Monsoon fever can be deceptive and dangerous

12:37 pm Health Care, Heart Care Foundation of India, Medicine

Any medication should be taken only in consultation with a specialist

New Delhi, 30 July 2018: The number of those with fever and other associated conditions increases during monsoons in India, indicate statistics. However, in this season, any episode of fever should not be taken lightly as there may be many diseases responsible, the commonest being viral, malaria, dengue, or Chikungunya. Awareness need to be created on identifying the warning signals and getting expert help at the earliest to avoid comorbidities.

With the monsoon, varsharitu starts in India. In Ayurveda, it is the time for aggravation of Vata or the movement functions in the body. While this is a time to rejoice, it is also imperative to take certain precautions, especially in children, failing which they can become susceptible to a host of diseases and infections.

Speaking about this, Padma Shri Awardee, Dr KK Aggarwal, President, HCFI, said, “While one should not ignore persistent fever during monsoons, it is also important to not indulge in self-diagnosis. Fever can be an indication of various conditions and monsoon fever, in particular, can be deceptive. Viral fever is associated with cough, redness of the eyes or nasal discharge. Dengue is accompanied by fever with rash and pain in eye movement. Chikungunya is a triad of fever, rash, and joint pain. Typically, the joint pain increases on compression of the joint. Malarial fever comes with chills and rigors and will have a normal phase in between two episodes of fever. Fever in jaundice disappears after the onset of the condition. Lastly, typhoid fever is often continuous with a relatively low pulse rate and with toxic feeling.”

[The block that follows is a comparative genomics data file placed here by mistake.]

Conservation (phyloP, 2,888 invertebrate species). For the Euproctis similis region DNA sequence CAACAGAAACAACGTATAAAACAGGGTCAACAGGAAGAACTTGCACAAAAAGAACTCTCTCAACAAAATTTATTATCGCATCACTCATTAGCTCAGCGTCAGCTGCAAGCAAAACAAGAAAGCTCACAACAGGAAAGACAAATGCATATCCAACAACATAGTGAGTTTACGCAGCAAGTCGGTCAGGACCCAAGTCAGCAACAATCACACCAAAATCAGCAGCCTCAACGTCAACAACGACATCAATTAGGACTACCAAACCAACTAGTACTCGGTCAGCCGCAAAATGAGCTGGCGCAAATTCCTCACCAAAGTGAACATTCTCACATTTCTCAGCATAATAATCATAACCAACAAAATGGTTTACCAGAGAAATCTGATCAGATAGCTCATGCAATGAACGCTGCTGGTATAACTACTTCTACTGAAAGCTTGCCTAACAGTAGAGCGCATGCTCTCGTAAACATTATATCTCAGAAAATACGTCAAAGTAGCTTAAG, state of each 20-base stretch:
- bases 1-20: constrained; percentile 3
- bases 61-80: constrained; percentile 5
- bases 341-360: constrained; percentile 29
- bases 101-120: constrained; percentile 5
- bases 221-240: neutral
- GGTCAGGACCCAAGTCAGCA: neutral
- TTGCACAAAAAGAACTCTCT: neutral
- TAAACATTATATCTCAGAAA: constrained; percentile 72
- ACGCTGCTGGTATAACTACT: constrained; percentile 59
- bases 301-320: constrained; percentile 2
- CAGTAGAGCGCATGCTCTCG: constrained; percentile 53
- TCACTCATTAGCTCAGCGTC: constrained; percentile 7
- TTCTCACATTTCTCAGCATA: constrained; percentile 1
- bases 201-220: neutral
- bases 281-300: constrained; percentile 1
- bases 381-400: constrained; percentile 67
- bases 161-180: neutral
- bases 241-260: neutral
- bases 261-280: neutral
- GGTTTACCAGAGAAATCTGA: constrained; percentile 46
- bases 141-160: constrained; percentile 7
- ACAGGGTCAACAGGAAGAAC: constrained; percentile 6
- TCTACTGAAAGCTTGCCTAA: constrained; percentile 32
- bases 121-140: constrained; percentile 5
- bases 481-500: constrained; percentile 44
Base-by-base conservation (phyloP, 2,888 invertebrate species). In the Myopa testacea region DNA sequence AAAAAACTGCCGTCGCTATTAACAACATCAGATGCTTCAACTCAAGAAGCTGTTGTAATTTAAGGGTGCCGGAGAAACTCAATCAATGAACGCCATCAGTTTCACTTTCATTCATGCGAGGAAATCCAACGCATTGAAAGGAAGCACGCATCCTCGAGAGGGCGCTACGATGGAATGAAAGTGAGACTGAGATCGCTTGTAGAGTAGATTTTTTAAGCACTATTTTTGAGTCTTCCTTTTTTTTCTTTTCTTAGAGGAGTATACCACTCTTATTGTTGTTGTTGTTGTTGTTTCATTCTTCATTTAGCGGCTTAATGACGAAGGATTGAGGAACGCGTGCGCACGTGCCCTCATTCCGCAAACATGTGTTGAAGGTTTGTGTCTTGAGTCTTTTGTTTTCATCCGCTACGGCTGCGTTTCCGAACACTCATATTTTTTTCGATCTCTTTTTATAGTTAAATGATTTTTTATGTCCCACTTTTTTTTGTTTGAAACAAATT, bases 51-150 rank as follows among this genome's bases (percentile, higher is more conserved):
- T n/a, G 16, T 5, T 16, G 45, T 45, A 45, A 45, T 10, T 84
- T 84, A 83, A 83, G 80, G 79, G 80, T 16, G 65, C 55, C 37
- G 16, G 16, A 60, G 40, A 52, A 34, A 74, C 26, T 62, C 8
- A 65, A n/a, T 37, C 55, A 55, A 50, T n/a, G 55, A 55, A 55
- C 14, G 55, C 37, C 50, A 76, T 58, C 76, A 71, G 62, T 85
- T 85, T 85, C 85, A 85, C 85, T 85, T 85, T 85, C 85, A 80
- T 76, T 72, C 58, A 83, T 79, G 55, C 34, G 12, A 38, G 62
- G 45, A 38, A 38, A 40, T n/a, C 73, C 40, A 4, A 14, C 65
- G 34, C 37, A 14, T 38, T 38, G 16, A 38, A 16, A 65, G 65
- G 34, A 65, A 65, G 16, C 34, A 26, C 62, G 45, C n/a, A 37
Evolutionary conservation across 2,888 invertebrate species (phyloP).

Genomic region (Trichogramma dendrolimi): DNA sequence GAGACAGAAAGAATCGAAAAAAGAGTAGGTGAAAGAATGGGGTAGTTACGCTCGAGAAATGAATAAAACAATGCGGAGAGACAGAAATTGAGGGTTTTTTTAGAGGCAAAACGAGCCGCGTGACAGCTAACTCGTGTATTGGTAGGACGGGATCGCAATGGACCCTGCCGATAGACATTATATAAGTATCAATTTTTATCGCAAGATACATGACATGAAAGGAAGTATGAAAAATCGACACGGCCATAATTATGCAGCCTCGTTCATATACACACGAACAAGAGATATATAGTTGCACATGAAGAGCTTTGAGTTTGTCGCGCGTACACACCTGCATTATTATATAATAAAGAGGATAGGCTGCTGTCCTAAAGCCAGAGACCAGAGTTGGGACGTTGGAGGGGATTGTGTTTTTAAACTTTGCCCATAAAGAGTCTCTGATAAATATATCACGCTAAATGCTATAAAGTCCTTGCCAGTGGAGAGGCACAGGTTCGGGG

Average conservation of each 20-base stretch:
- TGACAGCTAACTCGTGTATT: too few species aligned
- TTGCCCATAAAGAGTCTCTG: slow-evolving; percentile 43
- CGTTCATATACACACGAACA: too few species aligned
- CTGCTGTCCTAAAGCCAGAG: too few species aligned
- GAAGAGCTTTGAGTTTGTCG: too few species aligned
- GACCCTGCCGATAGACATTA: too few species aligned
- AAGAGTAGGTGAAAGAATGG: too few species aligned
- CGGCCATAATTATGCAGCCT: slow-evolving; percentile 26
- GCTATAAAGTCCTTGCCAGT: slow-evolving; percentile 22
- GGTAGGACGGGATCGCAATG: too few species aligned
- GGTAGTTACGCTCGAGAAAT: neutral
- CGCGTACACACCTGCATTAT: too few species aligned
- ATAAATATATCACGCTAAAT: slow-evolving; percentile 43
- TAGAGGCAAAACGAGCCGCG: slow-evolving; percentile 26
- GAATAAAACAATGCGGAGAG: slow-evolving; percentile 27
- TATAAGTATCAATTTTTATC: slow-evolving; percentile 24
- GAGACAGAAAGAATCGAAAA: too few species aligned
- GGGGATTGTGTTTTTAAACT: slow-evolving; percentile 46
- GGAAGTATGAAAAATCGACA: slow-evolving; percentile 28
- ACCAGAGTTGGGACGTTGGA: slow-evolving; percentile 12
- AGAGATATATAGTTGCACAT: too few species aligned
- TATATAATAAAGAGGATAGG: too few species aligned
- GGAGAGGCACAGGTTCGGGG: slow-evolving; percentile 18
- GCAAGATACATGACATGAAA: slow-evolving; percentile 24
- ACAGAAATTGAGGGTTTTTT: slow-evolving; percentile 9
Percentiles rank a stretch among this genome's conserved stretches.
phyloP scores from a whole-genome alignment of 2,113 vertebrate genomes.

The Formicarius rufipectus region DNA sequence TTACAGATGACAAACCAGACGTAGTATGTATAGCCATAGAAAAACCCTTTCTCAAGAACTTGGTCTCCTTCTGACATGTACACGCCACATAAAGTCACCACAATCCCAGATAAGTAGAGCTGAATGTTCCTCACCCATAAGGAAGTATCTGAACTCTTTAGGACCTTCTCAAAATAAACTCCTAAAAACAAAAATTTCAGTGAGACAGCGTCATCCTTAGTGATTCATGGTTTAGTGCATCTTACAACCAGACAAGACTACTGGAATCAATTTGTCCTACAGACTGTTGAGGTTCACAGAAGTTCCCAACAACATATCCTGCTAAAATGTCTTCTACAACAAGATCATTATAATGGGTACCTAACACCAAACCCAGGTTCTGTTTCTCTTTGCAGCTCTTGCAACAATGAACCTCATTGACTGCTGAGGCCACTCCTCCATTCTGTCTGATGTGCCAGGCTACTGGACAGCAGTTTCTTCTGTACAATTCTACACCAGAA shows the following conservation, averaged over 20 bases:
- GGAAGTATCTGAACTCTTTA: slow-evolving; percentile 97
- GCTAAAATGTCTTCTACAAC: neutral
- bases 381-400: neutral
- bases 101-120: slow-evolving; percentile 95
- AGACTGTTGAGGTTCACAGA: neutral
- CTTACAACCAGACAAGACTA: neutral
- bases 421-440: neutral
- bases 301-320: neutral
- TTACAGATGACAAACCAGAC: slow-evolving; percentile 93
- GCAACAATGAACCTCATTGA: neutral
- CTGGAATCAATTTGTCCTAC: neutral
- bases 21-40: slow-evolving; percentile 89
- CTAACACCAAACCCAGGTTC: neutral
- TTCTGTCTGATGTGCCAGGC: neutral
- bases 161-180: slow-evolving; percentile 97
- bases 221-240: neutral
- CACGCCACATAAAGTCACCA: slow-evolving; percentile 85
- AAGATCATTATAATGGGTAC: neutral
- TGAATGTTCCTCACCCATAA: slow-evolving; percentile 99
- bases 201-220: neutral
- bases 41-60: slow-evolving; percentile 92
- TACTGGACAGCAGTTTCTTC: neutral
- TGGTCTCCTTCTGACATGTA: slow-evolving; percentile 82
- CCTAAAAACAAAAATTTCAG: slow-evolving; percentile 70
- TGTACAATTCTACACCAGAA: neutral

Many of the diseases in this season occur due to water stagnation and resultant breeding of mosquitoes. Contamination of drinking water is also common. It is important to drink clean and pure water to prevent diarrhea and gastrointestinal infections.

Adding further, Dr Aggarwal, who is also the Vice President of CMAAO, said, “There is no need to consume antibiotics unless there is a feeling of toxemia. Antibiotics in cases of sore throat are only required if associated with pain in the throat while swallowing food or red angry–looking tonsils. Except for paracetamol or nimesulide, other anti-fever medicines should not be used indiscriminately as they can reduce a person’s platelet count. Most diseases in this season are self-limiting and can take 4 to 7 days to resolve. The basic precaution involves proper hydration, especially on the days when fever is subsiding.”

Some tips from HCFI

  • Eat light food as the GI system of the body cannot digest heavy food.
  • Do not eat leafy vegetables without washing or boiling as they may be contaminated with eggs of round worms. Beware of eating snacks at some outside stall.
  • Beware of electrical deaths in this season as the coolers without earthing can leak electricity.
  • Do not walk barefooted as most worms can come out and cause the infection. Do not keep wet clothes and leather without proper drying them as they may attract fungus.
  • With each shower of rain, the BP may fluctuate so medications must be revisited.
  • Do not play in stagnant water as rat urine mixed with rain water may produce lactosyrosis (fever with jaundice)
  • Do not let water accumulate in the house or surrounding areas. Drink only boiled or safe water as there are more chances of diarrhea, jaundice, and typhoid in this season.

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